Greater national mental health service expenditure was associated with higher quality of care and better service user experience.
Strengths and limitations
This is one of the first studies to try to demonstrate that if you spend more on mental health services you get better services. One of the strengths is that it assessed services from the perspective of the managers as well as from the patients. It also valued the rights and autonomy of patients, following the recovery-based approaches now considered the state of the art for services.
There are three main limitations.
- First, the study suggested that it would investigate the link between mental health spend and outcomes, but it did not do that. It looked at quality of care rather than the impact of care.
- Second, it only used data on healthcare spending but mental health spending comes from many sources including social services and other parts of government including housing. It would have been stronger evidence if they had included all the money spent on mental health services rather than just health spending. It could be that some countries spend more through health services, but others spend more through social services.
- Last, the study only compared European countries, though the lowest spend on mental health services are in low income countries. In some African countries less than 1% of national health spending goes to mental health and there is only one psychiatrist for every 1 million people. That would be like having 8 psychiatrists for the whole of London! (WHO, 2005)
Implications for practice
The implications for practice here are unclear. This study shows that those European countries that spend more on mental health services have better quality of care. It does not offer information on outcomes such as a person’s symptoms or their ability to function. Because of this it is likely to be criticised, but this study is a good start.
From the results, it would be tempting to conclude that more spending in countries that resource their services at a lower level would lead to better care, but this study does not offer the information we need to prove that.
Some would argue that, evidence of improved quality of care and outcomes is urgently needed if spending is to increased. I hear that in the province of Ontario where I live in Canada. Here only 6.2% of healthcare spending goes to mental health. Compare that to the top European countries such as France, UK and Netherlands the percentage of health spend that goes to mental health services is between 10-13% (WHO, 2005). I have seen the impact of poor mental health funding first hand, but I do not think that we need more evidence before we improve Ontario’s services. I sometimes worry that the call for more evidence is part of the stigma and discrimination that plagues mental health services. You do not need a study to show that parachutes work and you do not need a study to show that underfunded, often understaffed mental health services housed in poor often not purpose-built facilities could do with better funding. In addition, only 25% of people with serious mental health problems get access to any services at all (OECD, 2017). This is clearly an issue of capacity and reach. I cannot imagine a case where a well-funded health service would allow 75% of people with any other serious illness to go without care.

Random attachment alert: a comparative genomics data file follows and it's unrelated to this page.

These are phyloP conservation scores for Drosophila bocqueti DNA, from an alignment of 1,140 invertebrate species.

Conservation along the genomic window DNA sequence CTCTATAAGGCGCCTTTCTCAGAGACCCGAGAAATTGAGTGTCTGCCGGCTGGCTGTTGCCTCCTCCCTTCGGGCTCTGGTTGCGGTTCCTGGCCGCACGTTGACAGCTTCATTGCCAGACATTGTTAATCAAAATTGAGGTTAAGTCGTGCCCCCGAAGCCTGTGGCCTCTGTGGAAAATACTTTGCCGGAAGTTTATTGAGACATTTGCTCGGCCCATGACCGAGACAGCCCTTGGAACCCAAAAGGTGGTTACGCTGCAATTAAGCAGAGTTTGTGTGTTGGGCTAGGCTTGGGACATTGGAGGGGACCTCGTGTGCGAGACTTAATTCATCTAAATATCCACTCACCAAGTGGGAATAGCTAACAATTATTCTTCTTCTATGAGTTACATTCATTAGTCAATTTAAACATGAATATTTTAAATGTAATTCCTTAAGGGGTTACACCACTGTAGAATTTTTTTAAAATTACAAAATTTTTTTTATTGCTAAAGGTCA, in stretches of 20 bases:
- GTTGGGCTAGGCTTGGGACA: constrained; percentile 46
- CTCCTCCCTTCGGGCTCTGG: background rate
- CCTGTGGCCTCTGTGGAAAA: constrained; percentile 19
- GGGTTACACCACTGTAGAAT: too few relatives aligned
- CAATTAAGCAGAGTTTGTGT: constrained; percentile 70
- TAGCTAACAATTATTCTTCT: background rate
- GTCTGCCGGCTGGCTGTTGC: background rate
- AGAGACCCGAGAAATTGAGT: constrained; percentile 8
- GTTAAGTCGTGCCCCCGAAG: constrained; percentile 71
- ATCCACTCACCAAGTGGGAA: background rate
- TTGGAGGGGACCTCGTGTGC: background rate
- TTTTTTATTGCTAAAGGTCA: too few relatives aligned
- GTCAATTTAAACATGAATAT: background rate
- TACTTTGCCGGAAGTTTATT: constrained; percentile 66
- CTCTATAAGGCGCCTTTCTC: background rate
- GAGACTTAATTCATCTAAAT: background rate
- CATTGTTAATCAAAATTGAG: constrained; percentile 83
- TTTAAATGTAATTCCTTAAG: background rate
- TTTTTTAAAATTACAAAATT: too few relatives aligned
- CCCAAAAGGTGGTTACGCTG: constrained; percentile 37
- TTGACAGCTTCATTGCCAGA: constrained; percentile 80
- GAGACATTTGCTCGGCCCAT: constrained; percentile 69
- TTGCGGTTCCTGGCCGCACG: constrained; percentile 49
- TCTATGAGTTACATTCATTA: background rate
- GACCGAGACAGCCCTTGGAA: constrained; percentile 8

You do not need a study to show that there is rampant discrimination against the mentally ill and their human rights and right to health are being denied every day (OECD 2017).
The first proper medical journals were psychiatric journals. The evidence for the impact of mental health care is deep and profound. This study may add to the armamentarium of those who wish to argue that spending more on mental health services makes sense, but it is not clear to me that the level of mental health spending is rational or, indeed that more evidence will change the discrimination by policy makers against people with mental illness.
Conflicts of interest
I worked in the same Department as Drs King and Killaspy 10 years ago.
I am a member of the Ontario Mental Health and Addictions Leadership Advisory Council that gives advice to the Minister of Health.
OECD. Mental Health systems in OECD countries. OECD website, last accessed 1 Jul 2017.
Knapp M, Hallam A, Beecham J, Baines B. (1999) Private, voluntary or public? Comparative cost-effectiveness in community mental healthcare. Policy Polit 1999; 27: 25–41. [Abstract]
Killaspy H, White S, Wright C, Taylor TL, Turton P, Kallert T, et al. (2012) Quality of longer term mental health facilities in Europe: validation of the quality indicator for rehabilitative care against service users’ views. PLoS One 2012; 7: e38070.
World Health Organization. Mental Health Atlas 2005. World Health Organization, 2005.